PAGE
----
[swift-evolution] [Idea] Continue to abolish IUO
clattner at apple.com
Sun Apr 10 09:59:10 CDT 2016
> On Apr 10, 2016, at 4:45 AM, Антон Жилин via swift-evolution <swift-evolution at swift.org> wrote:
> First of all, I tried to change the original proposal to add actual @autounwrapped attribute to Swift.
> Because "explicit is better than implicit" and consistency and so on.
> Its authors did not pay much attention, and so I'm going to create a separate proposal for that purpose.
> Next, implicitly unwrapped optional was designed purely for bridging to Objective-C (and now C).
> Notation T! that is still used in Swift code, is misleading, because it's not an actual type.
> So I also propose that T! notation is reserved for entities imported from Objective-C.
> Swift code, which needs that behaviour, such as delayed initialization, will use @autounwrapped.
> It's more clear and explicit about this being a property behaviour and not a type, with all consequences.
> What do you think?
I agree with you in theory, and this is definitely important to discuss. My main concern is about the readability impact that this will have on the readability of unaudited APIs. Here are two random unaudited examples, with the rules we have today:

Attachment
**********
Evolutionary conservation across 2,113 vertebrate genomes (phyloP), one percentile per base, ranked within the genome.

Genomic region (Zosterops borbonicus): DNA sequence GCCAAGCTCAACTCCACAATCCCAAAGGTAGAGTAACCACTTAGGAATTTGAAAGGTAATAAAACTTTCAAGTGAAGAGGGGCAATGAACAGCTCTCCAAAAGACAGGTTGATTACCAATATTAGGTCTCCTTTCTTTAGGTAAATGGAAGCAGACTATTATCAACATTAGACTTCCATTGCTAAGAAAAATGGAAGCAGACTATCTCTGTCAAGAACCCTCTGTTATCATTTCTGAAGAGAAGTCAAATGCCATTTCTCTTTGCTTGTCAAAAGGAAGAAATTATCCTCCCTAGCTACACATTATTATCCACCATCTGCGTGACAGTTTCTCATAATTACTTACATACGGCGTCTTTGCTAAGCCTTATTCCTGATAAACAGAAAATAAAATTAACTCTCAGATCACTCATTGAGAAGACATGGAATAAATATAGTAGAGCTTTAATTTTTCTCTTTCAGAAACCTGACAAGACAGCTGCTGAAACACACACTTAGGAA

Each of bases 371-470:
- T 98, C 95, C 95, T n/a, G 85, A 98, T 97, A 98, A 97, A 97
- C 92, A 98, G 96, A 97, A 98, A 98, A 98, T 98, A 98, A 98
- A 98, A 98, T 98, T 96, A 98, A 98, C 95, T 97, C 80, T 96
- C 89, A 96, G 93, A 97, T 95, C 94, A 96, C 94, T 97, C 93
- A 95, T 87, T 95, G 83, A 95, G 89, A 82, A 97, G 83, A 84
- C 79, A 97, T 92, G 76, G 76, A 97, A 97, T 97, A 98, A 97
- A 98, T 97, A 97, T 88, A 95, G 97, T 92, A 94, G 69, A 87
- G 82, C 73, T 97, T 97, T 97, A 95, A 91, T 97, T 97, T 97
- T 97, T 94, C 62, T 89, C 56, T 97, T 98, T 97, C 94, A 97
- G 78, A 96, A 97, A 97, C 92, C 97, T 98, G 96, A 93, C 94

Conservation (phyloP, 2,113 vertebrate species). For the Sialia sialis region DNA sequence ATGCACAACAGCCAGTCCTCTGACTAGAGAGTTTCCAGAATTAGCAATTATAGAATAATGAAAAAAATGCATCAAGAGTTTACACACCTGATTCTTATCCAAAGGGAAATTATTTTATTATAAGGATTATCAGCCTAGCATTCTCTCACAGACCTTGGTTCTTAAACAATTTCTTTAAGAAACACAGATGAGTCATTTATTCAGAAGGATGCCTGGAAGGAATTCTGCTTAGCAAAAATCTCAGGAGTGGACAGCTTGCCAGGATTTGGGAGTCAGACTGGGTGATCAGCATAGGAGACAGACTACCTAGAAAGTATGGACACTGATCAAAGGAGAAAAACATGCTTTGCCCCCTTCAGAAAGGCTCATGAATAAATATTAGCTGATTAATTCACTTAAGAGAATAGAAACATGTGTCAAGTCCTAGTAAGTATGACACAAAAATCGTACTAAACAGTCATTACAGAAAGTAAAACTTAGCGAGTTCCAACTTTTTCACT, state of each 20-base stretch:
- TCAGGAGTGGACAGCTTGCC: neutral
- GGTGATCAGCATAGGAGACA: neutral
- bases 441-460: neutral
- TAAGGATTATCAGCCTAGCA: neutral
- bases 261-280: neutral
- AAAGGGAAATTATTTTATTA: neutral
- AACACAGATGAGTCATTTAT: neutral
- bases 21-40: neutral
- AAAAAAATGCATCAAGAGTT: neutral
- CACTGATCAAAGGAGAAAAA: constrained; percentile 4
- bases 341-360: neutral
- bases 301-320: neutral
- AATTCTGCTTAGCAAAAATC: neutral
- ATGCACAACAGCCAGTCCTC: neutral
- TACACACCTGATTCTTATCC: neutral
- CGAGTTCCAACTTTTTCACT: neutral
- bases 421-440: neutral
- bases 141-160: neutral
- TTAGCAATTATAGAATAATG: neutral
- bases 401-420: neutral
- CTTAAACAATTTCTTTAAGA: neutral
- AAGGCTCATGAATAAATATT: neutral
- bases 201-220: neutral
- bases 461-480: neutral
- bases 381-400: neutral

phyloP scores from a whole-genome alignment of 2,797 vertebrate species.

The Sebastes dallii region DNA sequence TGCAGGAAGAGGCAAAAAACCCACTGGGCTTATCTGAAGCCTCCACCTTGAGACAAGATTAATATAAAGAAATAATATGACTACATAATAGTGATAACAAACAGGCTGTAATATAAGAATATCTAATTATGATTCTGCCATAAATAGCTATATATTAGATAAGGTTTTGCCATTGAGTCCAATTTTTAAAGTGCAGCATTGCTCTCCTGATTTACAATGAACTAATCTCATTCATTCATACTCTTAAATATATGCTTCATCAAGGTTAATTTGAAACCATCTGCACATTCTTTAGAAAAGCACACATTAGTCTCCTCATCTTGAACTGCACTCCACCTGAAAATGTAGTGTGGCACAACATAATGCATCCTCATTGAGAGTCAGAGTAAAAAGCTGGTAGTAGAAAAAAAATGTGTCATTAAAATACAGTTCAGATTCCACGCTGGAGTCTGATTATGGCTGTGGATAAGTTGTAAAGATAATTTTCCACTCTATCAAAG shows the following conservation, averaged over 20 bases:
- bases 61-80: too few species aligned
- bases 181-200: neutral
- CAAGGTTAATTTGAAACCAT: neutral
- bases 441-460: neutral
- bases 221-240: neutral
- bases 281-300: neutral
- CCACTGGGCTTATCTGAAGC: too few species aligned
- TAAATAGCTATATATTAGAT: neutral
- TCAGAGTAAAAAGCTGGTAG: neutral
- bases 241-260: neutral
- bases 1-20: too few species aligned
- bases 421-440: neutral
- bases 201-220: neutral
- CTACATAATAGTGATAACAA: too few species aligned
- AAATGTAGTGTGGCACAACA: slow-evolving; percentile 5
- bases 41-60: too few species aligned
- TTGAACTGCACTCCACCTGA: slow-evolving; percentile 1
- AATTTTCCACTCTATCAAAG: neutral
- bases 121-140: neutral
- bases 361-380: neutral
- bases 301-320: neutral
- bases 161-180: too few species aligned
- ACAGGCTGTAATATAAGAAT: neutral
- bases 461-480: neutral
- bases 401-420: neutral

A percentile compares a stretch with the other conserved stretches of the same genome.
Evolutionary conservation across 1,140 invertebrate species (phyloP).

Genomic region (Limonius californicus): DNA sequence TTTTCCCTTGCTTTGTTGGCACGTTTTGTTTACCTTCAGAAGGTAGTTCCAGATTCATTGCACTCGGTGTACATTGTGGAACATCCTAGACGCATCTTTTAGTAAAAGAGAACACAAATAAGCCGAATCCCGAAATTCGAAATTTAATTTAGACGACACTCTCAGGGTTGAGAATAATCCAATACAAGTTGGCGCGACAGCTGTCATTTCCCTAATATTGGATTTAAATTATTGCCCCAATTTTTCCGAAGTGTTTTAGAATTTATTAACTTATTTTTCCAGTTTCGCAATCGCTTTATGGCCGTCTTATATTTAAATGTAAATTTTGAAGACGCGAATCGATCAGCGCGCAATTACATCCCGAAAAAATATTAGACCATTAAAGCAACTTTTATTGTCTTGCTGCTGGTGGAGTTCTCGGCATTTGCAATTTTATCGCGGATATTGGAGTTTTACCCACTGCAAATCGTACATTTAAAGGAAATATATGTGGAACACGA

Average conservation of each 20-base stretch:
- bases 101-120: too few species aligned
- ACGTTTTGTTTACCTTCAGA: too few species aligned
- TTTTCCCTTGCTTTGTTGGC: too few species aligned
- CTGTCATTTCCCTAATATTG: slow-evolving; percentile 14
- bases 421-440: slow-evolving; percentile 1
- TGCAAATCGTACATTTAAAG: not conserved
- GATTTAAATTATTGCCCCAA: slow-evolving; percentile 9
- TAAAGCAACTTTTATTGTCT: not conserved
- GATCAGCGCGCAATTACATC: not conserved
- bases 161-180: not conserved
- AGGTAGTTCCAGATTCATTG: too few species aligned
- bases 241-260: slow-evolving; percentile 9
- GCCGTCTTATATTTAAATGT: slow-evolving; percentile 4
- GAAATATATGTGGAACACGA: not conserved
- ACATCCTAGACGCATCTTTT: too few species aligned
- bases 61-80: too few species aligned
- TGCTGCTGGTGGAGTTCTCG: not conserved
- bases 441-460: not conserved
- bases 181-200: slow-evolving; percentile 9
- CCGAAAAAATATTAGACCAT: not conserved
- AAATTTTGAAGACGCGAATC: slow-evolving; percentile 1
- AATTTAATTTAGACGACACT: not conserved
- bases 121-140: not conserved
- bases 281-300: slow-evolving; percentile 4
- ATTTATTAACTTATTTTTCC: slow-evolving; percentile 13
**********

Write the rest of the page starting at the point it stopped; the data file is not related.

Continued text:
JSValue / Darwin:
func defineProperty(property: String!, descriptor: AnyObject!)
func strcat(_: UnsafeMutablePointer<Int8>!, _: UnsafePointer<Int8>!) -> UnsafeMutablePointer<Int8>!
If we got rid of !, we’d end up with:
func defineProperty(property: @autounwrapped String?, descriptor: @autounwrapped AnyObject?)
func strcat(_: @autounwrapped UnsafeMutablePointer<Int8>?, _: @autounwrapped UnsafePointer<Int8>?) -> @autounwrapped UnsafeMutablePointer<Int8>?
Here are some problems:
a) @autounwrapped ends up dominating the signature, since it is longer than many type names.
b) While it is appropriate for return values and properties, it isn’t the right attribute name for parameters. There, a better name would be “@unaudited”. When passing a parameter, there is no behavioral difference between T! and T? after all.
I suppose that you could argue that we should just drop annotations completely for parameters. My concern with doing that is that it would lose the distinction between audited APIs that accept nil and do something meaningful with it, and those that have been unaudited.
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